Description, Causes and Risk Factors:

A benign cartilaginous growth starting within the medullary cavity of a bone originally formed from cartilage; enchondromas may distend the cortex, especially of small bones, and may be solitary or multiple.

The exact cause of enchondroma is not known, it is believed to occur either as an overgrowth of the cartilage that lines the ends of the bones, or as a persistent growth of original, embryonic cartilage. An enchondroma may occur as an individual tumor or several tumors. The conditions that involve multiple lesions include the following:

    Ollier's disease - when multiple sites in the body develop the tumors.

  • Maffucci's syndrome - a combination of multiple tumors and angiomas (benign tumors made up of blood vessels). Some types of enchondromas can develop into malignant, or cancerous, bone tumors later. Careful follow-up with a physician may be recommended.

Often an enchondroma is seen incidentally on an x-ray taken for some other reason and the patient had not noticed any symptoms. In some cases the swelling weakens the bone and results in the bone breaking, often with very little force. In the rare case of many bones being affected at once function can be more severely affected.

There is a tiny chance of a single enchondroma becoming malignant (cancerous) overtime (only a few cases reported in literature so far) but this chance is increases when multiple bones are affected.

The cartilage swelling may also weaken the surrounding strong bone so increasing the chance of a break, sometimes with very little force. In the rare cases where many bones are involved function can be more severely affected. In single enchondromata there is a tiny chance of the swelling becoming malignant but this chance is increased when multiple bones are affected.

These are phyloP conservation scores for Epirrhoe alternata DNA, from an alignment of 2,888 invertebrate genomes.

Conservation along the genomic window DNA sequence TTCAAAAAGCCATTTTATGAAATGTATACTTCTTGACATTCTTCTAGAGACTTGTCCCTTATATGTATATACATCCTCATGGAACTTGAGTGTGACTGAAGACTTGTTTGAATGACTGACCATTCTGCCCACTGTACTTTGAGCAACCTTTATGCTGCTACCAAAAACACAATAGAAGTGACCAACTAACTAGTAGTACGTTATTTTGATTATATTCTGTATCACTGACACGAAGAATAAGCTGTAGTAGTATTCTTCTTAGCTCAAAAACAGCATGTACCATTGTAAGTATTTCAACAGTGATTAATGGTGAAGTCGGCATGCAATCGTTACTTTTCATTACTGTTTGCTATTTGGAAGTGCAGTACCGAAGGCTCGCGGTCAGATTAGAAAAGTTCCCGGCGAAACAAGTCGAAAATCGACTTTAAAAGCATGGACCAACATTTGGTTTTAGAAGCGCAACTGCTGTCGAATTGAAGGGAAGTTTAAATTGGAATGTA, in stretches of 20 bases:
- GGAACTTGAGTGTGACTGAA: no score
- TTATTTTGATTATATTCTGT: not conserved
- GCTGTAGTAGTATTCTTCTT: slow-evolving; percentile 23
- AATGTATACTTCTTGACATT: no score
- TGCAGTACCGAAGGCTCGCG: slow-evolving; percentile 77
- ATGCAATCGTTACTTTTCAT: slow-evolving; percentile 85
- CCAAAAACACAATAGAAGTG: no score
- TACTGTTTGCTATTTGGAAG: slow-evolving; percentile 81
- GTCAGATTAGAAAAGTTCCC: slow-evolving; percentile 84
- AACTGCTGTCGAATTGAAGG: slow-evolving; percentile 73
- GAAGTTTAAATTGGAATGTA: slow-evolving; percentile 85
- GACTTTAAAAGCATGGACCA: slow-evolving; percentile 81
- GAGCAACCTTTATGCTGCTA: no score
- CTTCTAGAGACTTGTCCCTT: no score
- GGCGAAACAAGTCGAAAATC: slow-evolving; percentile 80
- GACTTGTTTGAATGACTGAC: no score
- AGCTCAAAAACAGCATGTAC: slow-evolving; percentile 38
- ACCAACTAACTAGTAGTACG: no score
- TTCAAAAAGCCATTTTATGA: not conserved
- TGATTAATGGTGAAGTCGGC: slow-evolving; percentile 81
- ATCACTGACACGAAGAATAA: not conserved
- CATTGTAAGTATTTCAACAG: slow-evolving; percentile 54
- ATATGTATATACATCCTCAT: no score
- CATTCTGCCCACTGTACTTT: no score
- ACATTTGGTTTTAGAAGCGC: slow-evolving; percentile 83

While it may affect an individual at any age, it is most common between the ages of 10 and 20 years. The occurrence between males and females is equal.


Most enchondromas do not cause any symptoms. However, some children may experience pain in the affected area if any, or a combination of, the following occur:

    The tumor becomes very large.

  • The tumor causes weakness of the affected bone, leading to a fracture.

  • The tumor causes abnormal growth of the affected area.


The following diagnostic tests are necessary to diagnose enchondromas:

    X-rays - A diagnostic test that uses invisible electromagnetic energy beams to produce images of internal tissues, bones, and organs onto film.

  • Magnetic Resonance Imaging (MRI) - This test is particularly useful in identifying tumors in areas that are difficult to image on a plain x-ray.

  • CT/CAT scan - A CT scan shows detailed images of any part of the body, including the bones, muscles, fat and organs.

  • Bone scan - A nuclear imaging method to evaluate any degenerative and/or arthritic changes in the joints, to detect bone diseases and tumors and to determine the cause of bone pain or inflammation.


Specific treatment for enchondroma is determined by a physician based on the age, overall health, and medical history of the patient. Other considerations include:

    Extent of the disease.

  • Tolerance for specific medications, procedures, or therapies.

  • Expectations for the course of the disease.

  • Opinion or preference of the patient.

Treatment may include:

    Surgery (in some cases, when bone weakening is present or fractures occur).

  • Bone grafting - a surgical procedure in which healthy bone is transplanted from another part of the patient's body into the affected area.

  • If there is no sign of bone weakening or growth of the tumor, observation only may be suggested. However, follow-up with repeat x-rays may be necessary. Some types of enchondromas can develop into malignant, or cancerous, bone tumors later. Careful follow-up with a physician may be recommended.

NOTE: The above information is educational purpose. The information provided herein should not be used during any medical emergency or for the diagnosis or treatment of any medical condition.

DISCLAIMER: This information should not substitute for seeking responsible, professional medical care.


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